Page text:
Cvetan boarded that train which took him to a town in Austria where two British solders greeted him.   During this time in Austria, it was occupied by the British and the Americans.    He was taken to the British Army camp where he was fed and given a place to stay.    While in their camp, he was questioned for days however, he was free to move around the camp.   Within a week or so, two soldiers arrived wearing MP emblem on their uniforms.   They were American Solders under the command of Dwight Eisenhower.  He was transferred to the American Army Camp where he was again questioned but was free to move around their camp.

Then a day or so US soldiers who had been questioning him asked him if he would like to go to America.  He said that he did not know anyone there but he was willing to go there.   They prepared his travel documents and then boarded the USS General W.C. Langfitt from Bremerhaven Germany and arrived in the Ellis Island New York December 16, 1955.  

From that day, Cvetan lived and loved the American dream.    He married Maria Klaric in April of 1963 and had two daughters.    He enjoyed celebrating his faith, was very active in the church, and sang in the choir.    He and his wife lived modestly in a small row home until they could purchase a home in the suburbs of Chalfont.    Cvetan rebuilt the life he lost in Bulgaria on the small lot of 15 Hellberg Ave with a garden, orchard of apple, pear, plum trees and a small vineyard.   He had a strong work ethic that kept him working until he retired at the age of 72.

Cvetan enjoyed life with his wife, daughters (Anastasia and Hristina) and eventually their husbands (Dennis Blaszczyk and Sandro Corrado) and grandchildren.    He and his wife would spend their golden years taking bus trips to Atlantic City and spending the rest of their time with their two grandchildren, Nastassja and Stefano.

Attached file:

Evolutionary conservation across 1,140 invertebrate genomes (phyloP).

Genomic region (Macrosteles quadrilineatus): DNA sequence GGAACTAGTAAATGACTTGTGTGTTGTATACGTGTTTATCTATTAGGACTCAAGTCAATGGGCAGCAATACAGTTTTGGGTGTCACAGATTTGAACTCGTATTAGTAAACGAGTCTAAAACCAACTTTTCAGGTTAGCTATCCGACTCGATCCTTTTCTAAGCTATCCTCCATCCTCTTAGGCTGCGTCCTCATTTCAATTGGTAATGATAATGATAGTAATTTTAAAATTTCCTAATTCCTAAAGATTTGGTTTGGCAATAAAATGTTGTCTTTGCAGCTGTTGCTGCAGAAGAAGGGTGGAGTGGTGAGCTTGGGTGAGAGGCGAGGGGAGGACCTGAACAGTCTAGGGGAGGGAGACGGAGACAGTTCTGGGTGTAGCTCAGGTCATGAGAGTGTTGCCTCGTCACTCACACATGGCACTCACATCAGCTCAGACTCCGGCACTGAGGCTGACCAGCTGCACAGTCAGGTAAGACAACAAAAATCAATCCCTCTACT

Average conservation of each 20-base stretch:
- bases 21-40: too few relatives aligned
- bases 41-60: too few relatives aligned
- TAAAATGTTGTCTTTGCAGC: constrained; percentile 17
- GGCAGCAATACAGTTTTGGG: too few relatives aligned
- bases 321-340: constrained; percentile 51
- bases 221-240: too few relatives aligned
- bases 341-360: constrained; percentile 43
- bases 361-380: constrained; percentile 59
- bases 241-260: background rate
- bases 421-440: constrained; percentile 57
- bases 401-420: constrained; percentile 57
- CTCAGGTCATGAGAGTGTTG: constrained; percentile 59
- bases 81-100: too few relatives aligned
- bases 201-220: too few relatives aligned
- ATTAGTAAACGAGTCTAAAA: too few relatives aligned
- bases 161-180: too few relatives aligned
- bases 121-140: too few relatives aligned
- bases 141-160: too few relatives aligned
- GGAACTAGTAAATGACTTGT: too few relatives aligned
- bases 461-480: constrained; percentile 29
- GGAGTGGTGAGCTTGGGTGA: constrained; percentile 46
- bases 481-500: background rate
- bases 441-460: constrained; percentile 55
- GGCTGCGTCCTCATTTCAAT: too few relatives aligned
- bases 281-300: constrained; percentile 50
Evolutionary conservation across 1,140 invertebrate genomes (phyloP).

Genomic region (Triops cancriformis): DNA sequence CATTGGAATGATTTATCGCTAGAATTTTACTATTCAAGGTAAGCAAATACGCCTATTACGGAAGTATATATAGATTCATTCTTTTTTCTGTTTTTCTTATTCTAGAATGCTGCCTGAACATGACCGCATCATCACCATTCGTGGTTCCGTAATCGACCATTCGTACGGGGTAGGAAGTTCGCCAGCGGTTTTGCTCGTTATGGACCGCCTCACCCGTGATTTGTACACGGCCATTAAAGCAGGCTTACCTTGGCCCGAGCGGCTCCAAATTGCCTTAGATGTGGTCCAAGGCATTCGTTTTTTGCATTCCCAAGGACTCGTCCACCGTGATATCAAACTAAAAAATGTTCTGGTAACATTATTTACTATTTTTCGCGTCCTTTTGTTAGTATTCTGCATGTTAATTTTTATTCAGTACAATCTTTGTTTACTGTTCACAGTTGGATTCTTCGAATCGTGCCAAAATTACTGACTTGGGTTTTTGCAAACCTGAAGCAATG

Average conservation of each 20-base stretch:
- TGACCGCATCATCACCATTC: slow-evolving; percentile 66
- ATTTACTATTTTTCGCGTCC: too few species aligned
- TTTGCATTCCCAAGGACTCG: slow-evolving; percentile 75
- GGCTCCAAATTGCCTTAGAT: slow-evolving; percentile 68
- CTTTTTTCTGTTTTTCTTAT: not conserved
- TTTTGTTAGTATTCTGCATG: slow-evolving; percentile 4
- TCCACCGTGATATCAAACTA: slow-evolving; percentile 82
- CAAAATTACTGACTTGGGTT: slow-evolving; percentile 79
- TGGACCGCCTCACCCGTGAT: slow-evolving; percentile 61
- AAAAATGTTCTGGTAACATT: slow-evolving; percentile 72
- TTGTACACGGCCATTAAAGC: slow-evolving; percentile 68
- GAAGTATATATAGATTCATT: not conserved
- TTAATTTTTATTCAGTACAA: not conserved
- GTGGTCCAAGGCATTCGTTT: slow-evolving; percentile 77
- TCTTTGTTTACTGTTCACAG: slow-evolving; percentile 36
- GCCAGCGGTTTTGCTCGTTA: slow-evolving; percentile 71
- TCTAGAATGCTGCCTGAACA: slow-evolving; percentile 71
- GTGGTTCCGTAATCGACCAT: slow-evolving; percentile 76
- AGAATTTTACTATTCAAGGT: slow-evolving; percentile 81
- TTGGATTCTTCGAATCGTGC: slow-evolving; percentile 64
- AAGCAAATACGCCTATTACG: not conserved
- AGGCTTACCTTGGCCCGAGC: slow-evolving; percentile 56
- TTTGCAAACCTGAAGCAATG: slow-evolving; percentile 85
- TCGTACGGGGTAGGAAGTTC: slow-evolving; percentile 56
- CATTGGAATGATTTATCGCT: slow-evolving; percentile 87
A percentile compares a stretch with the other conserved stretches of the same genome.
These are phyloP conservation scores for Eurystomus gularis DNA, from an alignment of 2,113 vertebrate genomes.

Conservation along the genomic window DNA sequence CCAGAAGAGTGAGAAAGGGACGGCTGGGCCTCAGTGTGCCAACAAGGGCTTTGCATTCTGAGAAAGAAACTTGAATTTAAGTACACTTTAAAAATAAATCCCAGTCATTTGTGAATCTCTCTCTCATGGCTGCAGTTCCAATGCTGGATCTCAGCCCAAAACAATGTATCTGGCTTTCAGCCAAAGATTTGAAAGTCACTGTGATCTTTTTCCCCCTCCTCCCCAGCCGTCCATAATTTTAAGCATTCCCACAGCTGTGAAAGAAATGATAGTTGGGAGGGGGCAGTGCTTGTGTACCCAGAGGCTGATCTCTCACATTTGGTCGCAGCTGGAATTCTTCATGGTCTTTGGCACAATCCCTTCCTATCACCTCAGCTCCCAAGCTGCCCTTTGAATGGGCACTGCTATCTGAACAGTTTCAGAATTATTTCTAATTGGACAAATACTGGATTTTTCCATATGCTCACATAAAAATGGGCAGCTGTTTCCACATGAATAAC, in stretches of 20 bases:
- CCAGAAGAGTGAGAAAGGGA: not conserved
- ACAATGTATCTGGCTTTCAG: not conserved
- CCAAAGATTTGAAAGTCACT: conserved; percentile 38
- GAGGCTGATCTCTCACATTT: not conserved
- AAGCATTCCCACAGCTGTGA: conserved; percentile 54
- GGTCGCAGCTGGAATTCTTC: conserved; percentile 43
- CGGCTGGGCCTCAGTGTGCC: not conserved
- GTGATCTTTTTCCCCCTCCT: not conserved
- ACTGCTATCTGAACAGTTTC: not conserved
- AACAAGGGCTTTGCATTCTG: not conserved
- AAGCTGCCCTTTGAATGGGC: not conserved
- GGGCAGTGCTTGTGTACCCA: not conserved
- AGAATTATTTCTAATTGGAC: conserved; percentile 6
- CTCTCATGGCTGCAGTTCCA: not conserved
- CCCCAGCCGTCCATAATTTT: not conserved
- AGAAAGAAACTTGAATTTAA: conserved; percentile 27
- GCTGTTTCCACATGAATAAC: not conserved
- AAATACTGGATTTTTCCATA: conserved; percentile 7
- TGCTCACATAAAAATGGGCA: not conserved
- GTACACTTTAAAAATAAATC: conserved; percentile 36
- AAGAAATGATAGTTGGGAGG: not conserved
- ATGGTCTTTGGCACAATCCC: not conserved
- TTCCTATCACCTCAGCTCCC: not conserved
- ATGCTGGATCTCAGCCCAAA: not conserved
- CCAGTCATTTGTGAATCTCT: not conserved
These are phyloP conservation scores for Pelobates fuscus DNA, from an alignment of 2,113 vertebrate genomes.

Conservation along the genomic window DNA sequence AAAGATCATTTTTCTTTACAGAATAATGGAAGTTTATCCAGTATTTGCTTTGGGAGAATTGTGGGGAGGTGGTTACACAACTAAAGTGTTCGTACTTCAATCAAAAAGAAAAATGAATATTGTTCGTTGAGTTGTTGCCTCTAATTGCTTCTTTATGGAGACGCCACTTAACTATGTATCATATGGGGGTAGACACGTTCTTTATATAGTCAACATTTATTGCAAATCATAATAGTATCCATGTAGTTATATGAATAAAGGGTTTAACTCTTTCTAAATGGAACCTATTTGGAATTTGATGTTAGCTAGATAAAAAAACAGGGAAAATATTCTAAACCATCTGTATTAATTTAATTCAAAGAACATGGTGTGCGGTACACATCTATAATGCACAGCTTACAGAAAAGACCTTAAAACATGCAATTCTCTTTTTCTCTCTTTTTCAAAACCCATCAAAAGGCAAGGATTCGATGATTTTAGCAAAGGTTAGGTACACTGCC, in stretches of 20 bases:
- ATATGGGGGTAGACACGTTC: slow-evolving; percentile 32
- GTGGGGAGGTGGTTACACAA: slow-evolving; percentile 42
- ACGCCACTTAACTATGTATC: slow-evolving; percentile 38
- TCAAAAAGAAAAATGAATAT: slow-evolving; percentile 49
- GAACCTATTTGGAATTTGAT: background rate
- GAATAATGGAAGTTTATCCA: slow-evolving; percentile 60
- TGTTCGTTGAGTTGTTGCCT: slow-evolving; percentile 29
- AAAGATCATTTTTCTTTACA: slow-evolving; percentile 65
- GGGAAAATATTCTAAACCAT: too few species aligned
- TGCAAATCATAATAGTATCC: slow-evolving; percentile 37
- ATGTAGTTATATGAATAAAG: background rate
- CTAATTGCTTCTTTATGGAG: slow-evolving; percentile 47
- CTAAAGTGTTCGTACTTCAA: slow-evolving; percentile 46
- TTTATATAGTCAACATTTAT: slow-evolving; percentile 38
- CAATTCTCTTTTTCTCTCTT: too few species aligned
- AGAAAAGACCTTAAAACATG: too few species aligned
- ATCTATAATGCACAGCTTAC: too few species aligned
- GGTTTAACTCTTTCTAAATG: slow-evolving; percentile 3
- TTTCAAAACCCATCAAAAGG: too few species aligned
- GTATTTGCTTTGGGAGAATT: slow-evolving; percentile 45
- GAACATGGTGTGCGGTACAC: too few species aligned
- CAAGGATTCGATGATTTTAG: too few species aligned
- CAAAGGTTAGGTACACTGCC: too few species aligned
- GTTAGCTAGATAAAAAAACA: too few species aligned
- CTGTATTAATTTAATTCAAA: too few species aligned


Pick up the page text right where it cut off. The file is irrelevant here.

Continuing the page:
After the passing of his wife, Cvetan moved in with his daughter Hristina, her husband Sandro, his grandchildren and their two dogs Leo and Oskar.    The last eight years of his life was living the grand-father’s dream.    He enjoyed the sounds and smells around him.    He enjoyed visiting with friends and sharing his stories with them.    He loved to sit on the front porch with Leo and Oskar just watching and listening to the birds and trees.    He loved hearing the voices of his grandchildren as they came home each day from school and said “Hi Deda.”

Most of all, Cvetan loved the country that welcomed him where he was able to be reborn.    He embodied everything that this country stands for – Freedom.     Although he always wore a hat with an American flag, the love for his home land of Bulgaria never left his heart.  

Cvetan is preceded in death by his two sisters Hristina Popov and Ivanka Popov.    He survived by his two daughters, Anastasia Blaszczyk and her husband Dennis of Chalfont and Hristrina Corrado and her husband Sandro of Hatfield.   His is also survived by his two grandchildren Nastassja and Luigi “Stefano” Corrado. 

Relatives and friends are invited to attend his viewing from 9:00 AM to 11:00AM and his funeral service following on Saturday, March 16, 2019 at the Joseph A. Fluehr II Funeral Home, 241 E. Butler Ave (at Sandy Ridge Rd.), New Britain, PA 18901.   His interment will follow in  St. John Neumann Cemetery, Chalfont.